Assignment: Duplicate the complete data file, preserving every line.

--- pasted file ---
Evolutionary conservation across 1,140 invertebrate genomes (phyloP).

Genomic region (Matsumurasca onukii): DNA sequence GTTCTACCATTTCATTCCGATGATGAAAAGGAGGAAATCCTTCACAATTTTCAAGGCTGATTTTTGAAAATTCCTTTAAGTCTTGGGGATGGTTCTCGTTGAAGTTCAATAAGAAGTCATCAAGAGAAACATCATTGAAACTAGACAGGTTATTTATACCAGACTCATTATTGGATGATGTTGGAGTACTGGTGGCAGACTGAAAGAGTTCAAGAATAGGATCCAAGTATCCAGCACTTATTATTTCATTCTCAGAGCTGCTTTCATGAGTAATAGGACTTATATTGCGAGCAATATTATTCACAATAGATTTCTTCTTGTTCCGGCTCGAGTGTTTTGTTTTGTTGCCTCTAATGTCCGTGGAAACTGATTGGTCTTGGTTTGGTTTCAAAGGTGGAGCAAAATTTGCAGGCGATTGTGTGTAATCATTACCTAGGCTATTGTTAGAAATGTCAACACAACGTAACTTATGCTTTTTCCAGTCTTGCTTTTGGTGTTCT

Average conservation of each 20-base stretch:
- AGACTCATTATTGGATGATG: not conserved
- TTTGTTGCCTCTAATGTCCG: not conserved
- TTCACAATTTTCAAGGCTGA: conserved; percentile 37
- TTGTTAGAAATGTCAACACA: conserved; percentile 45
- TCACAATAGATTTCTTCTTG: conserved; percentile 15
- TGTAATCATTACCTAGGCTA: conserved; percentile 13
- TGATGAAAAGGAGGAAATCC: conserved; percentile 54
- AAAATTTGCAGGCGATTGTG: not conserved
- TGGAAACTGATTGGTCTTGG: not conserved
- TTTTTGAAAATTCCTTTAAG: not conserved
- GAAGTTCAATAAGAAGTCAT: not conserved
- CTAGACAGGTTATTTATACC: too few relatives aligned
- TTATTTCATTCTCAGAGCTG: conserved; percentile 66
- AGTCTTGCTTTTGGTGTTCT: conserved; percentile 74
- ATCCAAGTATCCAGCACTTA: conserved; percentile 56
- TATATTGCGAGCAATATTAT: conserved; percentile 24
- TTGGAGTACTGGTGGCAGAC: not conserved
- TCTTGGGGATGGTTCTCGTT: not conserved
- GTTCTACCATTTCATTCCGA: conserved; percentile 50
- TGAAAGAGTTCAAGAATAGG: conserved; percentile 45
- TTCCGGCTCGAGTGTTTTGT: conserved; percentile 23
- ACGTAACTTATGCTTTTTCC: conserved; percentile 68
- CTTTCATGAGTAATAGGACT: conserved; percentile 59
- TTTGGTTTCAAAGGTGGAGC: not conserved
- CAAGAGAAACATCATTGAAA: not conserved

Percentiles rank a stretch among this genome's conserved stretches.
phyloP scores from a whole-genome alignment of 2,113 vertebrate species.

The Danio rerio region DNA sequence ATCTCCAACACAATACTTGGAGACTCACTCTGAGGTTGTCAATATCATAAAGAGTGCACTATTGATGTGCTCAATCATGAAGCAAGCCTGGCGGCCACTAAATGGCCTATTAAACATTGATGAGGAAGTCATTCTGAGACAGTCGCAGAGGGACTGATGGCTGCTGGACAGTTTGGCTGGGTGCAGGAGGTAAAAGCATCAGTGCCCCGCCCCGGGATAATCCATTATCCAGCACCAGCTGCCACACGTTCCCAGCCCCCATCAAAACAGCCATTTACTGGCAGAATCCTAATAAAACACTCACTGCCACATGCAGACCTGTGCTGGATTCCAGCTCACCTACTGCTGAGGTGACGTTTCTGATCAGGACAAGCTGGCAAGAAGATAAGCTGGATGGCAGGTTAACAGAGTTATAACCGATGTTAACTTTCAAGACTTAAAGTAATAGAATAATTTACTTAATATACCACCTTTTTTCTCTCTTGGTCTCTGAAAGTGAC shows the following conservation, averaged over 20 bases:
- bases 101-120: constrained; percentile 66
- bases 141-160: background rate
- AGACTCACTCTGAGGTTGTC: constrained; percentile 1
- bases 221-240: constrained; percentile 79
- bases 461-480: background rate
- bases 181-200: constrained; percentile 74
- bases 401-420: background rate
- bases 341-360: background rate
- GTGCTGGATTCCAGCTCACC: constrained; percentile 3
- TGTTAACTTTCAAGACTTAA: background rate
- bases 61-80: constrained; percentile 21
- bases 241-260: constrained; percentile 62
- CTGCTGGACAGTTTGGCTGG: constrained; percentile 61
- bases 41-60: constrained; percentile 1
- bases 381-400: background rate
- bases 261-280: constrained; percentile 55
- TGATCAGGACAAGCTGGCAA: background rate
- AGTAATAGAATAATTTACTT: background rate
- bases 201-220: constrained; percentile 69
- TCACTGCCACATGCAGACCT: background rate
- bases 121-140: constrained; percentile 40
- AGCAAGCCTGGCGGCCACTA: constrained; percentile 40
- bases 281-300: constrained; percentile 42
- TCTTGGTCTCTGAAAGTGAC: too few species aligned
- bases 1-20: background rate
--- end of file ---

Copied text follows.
Evolutionary conservation across 1,140 invertebrate genomes (phyloP).

Genomic region (Matsumurasca onukii): DNA sequence GTTCTACCATTTCATTCCGATGATGAAAAGGAGGAAATCCTTCACAATTTTCAAGGCTGATTTTTGAAAATTCCTTTAAGTCTTGGGGATGGTTCTCGTTGAAGTTCAATAAGAAGTCATCAAGAGAAACATCATTGAAACTAGACAGGTTATTTATACCAGACTCATTATTGGATGATGTTGGAGTACTGGTGGCAGACTGAAAGAGTTCAAGAATAGGATCCAAGTATCCAGCACTTATTATTTCATTCTCAGAGCTGCTTTCATGAGTAATAGGACTTATATTGCGAGCAATATTATTCACAATAGATTTCTTCTTGTTCCGGCTCGAGTGTTTTGTTTTGTTGCCTCTAATGTCCGTGGAAACTGATTGGTCTTGGTTTGGTTTCAAAGGTGGAGCAAAATTTGCAGGCGATTGTGTGTAATCATTACCTAGGCTATTGTTAGAAATGTCAACACAACGTAACTTATGCTTTTTCCAGTCTTGCTTTTGGTGTTCT

Average conservation of each 20-base stretch:
- AGACTCATTATTGGATGATG: not conserved
- TTTGTTGCCTCTAATGTCCG: not conserved
- TTCACAATTTTCAAGGCTGA: conserved; percentile 37
- TTGTTAGAAATGTCAACACA: conserved; percentile 45
- TCACAATAGATTTCTTCTTG: conserved; percentile 15
- TGTAATCATTACCTAGGCTA: conserved; percentile 13
- TGATGAAAAGGAGGAAATCC: conserved; percentile 54
- AAAATTTGCAGGCGATTGTG: not conserved
- TGGAAACTGATTGGTCTTGG: not conserved
- TTTTTGAAAATTCCTTTAAG: not conserved
- GAAGTTCAATAAGAAGTCAT: not conserved
- CTAGACAGGTTATTTATACC: too few relatives aligned
- TTATTTCATTCTCAGAGCTG: conserved; percentile 66
- AGTCTTGCTTTTGGTGTTCT: conserved; percentile 74
- ATCCAAGTATCCAGCACTTA: conserved; percentile 56
- TATATTGCGAGCAATATTAT: conserved; percentile 24
- TTGGAGTACTGGTGGCAGAC: not conserved
- TCTTGGGGATGGTTCTCGTT: not conserved
- GTTCTACCATTTCATTCCGA: conserved; percentile 50
- TGAAAGAGTTCAAGAATAGG: conserved; percentile 45
- TTCCGGCTCGAGTGTTTTGT: conserved; percentile 23
- ACGTAACTTATGCTTTTTCC: conserved; percentile 68
- CTTTCATGAGTAATAGGACT: conserved; percentile 59
- TTTGGTTTCAAAGGTGGAGC: not conserved
- CAAGAGAAACATCATTGAAA: not conserved

Percentiles rank a stretch among this genome's conserved stretches.
phyloP scores from a whole-genome alignment of 2,113 vertebrate species.

The Danio rerio region DNA sequence ATCTCCAACACAATACTTGGAGACTCACTCTGAGGTTGTCAATATCATAAAGAGTGCACTATTGATGTGCTCAATCATGAAGCAAGCCTGGCGGCCACTAAATGGCCTATTAAACATTGATGAGGAAGTCATTCTGAGACAGTCGCAGAGGGACTGATGGCTGCTGGACAGTTTGGCTGGGTGCAGGAGGTAAAAGCATCAGTGCCCCGCCCCGGGATAATCCATTATCCAGCACCAGCTGCCACACGTTCCCAGCCCCCATCAAAACAGCCATTTACTGGCAGAATCCTAATAAAACACTCACTGCCACATGCAGACCTGTGCTGGATTCCAGCTCACCTACTGCTGAGGTGACGTTTCTGATCAGGACAAGCTGGCAAGAAGATAAGCTGGATGGCAGGTTAACAGAGTTATAACCGATGTTAACTTTCAAGACTTAAAGTAATAGAATAATTTACTTAATATACCACCTTTTTTCTCTCTTGGTCTCTGAAAGTGAC shows the following conservation, averaged over 20 bases:
- bases 101-120: constrained; percentile 66
- bases 141-160: background rate
- AGACTCACTCTGAGGTTGTC: constrained; percentile 1
- bases 221-240: constrained; percentile 79
- bases 461-480: background rate
- bases 181-200: constrained; percentile 74
- bases 401-420: background rate
- bases 341-360: background rate
- GTGCTGGATTCCAGCTCACC: constrained; percentile 3
- TGTTAACTTTCAAGACTTAA: background rate
- bases 61-80: constrained; percentile 21
- bases 241-260: constrained; percentile 62
- CTGCTGGACAGTTTGGCTGG: constrained; percentile 61
- bases 41-60: constrained; percentile 1
- bases 381-400: background rate
- bases 261-280: constrained; percentile 55
- TGATCAGGACAAGCTGGCAA: background rate
- AGTAATAGAATAATTTACTT: background rate
- bases 201-220: constrained; percentile 69
- TCACTGCCACATGCAGACCT: background rate
- bases 121-140: constrained; percentile 40
- AGCAAGCCTGGCGGCCACTA: constrained; percentile 40
- bases 281-300: constrained; percentile 42
- TCTTGGTCTCTGAAAGTGAC: too few species aligned
- bases 1-20: background rate